The German Green Party is stuffed full of East German politicians who didn’t want to leave the political gravy-train but couldn’t very well stay in the PDS.
Radicals have long understood the importance of the garden.
Indeed. When the radicals’ policies were in place in the USSR, people relied on them so as not to starve.
Or a collective farm!
Er, the NEF is not “insisting” (as per TW) or “forcing” (as per Matthew L) anything at all.
They specifically say that their proposals, if adopted, should be entirely voluntary.
By all means criticise the NEF’s data, methodology, arguments, or conclusions. But there’s no point in attacking them for something they didn’t say.
“There has been a very disappointing decline in the demand for and use of allotments over the last fifty years”
Not where I live there hasn’t. I’ve been on the waiting list for nearly two years with no idea of when if ever I will reach the top. This in a town which still has a large number of allotments and plenty of houses with reasonably sized gardens.
@ James James
as I understand it, our own dear Green Party has a few people who have former affiliations with what we might call “socialism+” politics.
I don’t think the one leads to the other, mind. I think both are a symptom of being the kind of person who wants to tell everyone else what to do; the ideology is just that decade’s excuse.
“There has been a very disappointing decline in the demand for and use of allotments over the last fifty years”
Where I live (SE) the wait is now down to 4 years. My sister (Midlands) waited 2 years.
Maybe it’s because George Monbiot has 5 allotments.
” I take it you work 24/7 yourself to ensure that nothing ever happens when you’re not at work, right?”
Yep. For my customers, I’m never ‘not at work’. Duty I owe them.
As Matthew L so rightly says, depends on the job. But unfortunately, so many of the people, think four day working a great idea, handle information of one sort or another. Which implies communication. Now it’s OK if the people they’re communicating with work the same 4 days. If they don’t, there’s only 3 out of the 7 days the two can interact.
As for these NEF/nef hippies. Biggest problem we have is lack of productivity. Not only do they want to dig the garden, they want to dig the hole we’re in deeper. Labouring like peasant isn’t productive. Stress-busting, calorie-consuming, mobility-enhancing bollocks.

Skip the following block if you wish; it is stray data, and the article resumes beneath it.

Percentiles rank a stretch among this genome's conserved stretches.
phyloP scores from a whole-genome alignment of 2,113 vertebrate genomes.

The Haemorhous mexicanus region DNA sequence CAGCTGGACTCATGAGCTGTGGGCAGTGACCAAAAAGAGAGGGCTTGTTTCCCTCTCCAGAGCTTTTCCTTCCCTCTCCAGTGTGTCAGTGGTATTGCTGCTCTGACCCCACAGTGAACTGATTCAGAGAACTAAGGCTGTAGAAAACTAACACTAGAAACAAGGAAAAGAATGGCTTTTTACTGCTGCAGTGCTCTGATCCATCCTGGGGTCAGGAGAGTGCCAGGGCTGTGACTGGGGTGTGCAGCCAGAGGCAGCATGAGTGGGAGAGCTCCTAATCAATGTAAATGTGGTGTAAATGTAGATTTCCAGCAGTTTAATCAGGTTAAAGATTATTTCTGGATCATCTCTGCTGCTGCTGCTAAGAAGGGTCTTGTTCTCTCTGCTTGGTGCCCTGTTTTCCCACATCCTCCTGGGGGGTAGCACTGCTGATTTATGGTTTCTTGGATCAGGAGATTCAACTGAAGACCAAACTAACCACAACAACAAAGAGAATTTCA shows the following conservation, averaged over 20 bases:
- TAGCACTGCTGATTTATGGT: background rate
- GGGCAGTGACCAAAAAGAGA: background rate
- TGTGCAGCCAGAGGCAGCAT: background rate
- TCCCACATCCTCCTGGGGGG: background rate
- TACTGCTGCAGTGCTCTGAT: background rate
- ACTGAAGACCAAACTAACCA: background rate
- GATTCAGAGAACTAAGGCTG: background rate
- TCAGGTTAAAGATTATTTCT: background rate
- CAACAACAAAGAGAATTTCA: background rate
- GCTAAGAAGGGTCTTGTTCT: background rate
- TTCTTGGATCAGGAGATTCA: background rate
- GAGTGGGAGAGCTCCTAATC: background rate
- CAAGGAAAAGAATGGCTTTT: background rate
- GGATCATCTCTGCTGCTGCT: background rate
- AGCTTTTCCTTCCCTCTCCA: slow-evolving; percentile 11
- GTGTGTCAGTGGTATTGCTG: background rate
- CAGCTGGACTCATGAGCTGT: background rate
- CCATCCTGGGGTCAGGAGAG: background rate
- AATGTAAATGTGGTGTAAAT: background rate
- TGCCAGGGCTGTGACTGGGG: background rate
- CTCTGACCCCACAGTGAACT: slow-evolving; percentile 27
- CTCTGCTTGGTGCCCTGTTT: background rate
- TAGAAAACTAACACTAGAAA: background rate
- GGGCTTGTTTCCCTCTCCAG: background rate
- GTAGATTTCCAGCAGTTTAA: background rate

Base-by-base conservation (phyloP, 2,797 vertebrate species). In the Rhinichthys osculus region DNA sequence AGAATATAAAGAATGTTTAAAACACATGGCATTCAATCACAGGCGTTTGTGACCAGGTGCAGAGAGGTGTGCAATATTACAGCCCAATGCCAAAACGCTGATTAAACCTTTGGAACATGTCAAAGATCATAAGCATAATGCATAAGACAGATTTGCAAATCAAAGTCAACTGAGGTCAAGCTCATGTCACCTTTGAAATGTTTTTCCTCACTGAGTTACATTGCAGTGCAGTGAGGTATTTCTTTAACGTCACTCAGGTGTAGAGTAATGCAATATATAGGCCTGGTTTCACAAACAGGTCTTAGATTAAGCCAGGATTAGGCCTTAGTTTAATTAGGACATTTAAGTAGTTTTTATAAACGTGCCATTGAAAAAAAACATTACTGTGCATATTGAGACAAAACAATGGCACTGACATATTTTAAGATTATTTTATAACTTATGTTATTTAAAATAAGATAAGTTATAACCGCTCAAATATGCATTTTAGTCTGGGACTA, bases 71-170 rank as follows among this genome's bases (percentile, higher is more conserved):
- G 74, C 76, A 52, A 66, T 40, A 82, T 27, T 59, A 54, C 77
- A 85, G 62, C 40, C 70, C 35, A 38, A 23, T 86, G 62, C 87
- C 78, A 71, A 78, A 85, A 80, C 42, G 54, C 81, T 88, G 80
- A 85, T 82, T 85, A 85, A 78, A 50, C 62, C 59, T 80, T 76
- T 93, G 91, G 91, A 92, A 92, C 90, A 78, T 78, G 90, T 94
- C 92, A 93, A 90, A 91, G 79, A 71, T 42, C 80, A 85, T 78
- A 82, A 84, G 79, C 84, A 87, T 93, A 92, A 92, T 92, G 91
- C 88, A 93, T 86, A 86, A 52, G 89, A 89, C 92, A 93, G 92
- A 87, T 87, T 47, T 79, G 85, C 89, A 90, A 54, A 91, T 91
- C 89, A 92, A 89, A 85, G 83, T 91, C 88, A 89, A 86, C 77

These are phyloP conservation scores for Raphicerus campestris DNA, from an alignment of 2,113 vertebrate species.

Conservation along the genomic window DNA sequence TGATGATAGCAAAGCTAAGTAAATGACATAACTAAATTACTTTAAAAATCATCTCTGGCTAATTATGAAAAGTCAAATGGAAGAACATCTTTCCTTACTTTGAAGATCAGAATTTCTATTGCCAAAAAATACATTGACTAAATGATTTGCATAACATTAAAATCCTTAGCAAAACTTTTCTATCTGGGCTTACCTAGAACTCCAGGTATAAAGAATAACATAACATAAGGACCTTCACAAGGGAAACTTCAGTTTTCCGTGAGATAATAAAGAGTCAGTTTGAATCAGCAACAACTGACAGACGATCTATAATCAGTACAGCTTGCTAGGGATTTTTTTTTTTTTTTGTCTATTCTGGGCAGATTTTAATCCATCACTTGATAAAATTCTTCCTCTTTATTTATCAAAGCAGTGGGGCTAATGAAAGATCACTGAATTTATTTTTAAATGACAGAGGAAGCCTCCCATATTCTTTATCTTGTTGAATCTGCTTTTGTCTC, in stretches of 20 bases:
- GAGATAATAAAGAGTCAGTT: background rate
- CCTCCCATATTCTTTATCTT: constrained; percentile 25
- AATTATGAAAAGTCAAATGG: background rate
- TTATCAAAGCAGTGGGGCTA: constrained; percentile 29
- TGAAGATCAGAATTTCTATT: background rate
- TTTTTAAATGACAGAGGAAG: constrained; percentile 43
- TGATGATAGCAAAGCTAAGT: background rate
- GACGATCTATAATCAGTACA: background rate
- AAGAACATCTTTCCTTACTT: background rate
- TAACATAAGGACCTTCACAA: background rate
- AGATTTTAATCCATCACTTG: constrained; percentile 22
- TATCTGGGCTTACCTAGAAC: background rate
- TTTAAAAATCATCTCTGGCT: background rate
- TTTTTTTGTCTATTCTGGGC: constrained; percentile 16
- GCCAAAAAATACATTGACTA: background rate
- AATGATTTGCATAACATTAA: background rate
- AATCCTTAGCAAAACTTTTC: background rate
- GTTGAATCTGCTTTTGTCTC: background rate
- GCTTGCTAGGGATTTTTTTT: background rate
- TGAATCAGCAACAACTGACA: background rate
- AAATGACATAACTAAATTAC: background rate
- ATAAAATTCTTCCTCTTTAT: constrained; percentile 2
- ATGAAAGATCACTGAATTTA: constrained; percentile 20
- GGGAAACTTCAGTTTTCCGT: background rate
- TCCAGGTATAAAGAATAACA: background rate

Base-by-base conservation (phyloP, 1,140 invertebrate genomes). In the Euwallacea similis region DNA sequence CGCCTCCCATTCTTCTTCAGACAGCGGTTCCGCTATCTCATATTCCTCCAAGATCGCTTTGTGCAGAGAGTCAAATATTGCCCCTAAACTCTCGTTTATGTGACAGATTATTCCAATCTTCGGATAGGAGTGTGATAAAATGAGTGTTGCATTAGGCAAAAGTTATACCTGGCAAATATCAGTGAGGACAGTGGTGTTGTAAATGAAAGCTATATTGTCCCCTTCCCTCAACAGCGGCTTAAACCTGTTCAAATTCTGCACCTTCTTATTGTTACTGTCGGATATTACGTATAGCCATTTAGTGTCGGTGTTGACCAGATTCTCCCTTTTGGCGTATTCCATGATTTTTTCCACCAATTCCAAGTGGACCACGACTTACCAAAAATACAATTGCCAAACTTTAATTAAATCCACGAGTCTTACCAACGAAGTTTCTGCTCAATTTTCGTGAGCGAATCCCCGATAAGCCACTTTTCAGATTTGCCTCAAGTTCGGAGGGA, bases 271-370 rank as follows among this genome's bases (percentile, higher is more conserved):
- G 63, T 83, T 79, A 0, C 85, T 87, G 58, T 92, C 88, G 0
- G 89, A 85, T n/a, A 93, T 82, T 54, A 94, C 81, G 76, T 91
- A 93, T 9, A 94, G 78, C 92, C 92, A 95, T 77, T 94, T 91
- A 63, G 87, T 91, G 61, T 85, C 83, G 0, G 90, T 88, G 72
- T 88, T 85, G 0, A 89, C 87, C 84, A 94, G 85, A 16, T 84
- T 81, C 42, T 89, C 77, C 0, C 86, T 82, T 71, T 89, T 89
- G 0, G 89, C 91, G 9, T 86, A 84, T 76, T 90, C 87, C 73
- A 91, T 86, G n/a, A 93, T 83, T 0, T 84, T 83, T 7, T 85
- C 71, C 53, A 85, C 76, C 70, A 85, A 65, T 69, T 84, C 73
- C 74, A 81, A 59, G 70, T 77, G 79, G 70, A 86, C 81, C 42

“I’ve been on the waiting list for nearly two years with no idea of when if ever I will reach the top.”
Yep, waiting lists in my corner of SW London (which must be one of the greener parts) range from (shortest) 4 years to (longest) 15 years.
So, err, demand is somewhat outstripping supply there.
Can you not see the difference between a job which has set hours and one where you’re on call 24/7? You certainly wouldn’t accept the same remuneration for the former as the latter. Doing extra work for more money is irrelevant when talking about doing the same amount of work in a different number of days.
If I’m the employer and I don’t want to be on call 24/7, I have to employ someone to cover the times I don’t want to work. If I’m the employee in a firm which needs cover 24/7, but I’m only paid for a forty hour week, then the firm needs to employ someone – perhaps me – whose job it is to provide that service for them.
If you want to talk about flexible working, though, there is a sensible way of doing it which would actually help pretty much everyone. There’s no actual need for everyone to start and finish on the hour – not that 9 to 5 is standard anymore, but whether the hours are 8 to 6, 5pm til midnight, or whatever, even starting/finishing at half-past is pretty uncommon. Sure, in a factory with shifts it makes sense, but not in an office building.
In almost all cases it’s simply unnecessary for everyone in an office to be in exactly on the hour, as long as at least a few are – businesses rarely are at peak busy-ness two minutes after everyone walked in. If, instead, we all worked the same length of day, but varied starting and ending times by +/-15 minutes – that is, between quarter-to and quarter-past – it would make very little difference to anything except the length of everyone’s commute would decrease because the congestion peak would be flattened greatly.
“as I understand it, our own dear Green Party has a few people who have former affiliations with what we might call “socialism+” politics.”
Indeed! Derek Wall writes for the Morning Star.
“I don’t think the one leads to the other, mind. I think both are a symptom of being the kind of person who wants to tell everyone else what to do; the ideology is just that decade’s excuse.”
I quite agree with that. Presumably most people in the Green movement are harmless, useful idiots, who wouldn’t have been involved with the Communists if born a couple of decades earlier. Just like some people involved in the SWP front Stop The War weren’t SWP members.
On the other hand, there are some deeply evil people in the Green movement like Tamsin Omond (also an idiot, but not someone else’s useful idiot) who would be true-believing apparatchiks of an oppressive government if they had been born in another time and place.
I’m glad to hear that there is a revival in the Thornavis area (although waiting were often longer than two years when I was young). Around here some of the allotments are uncultivated.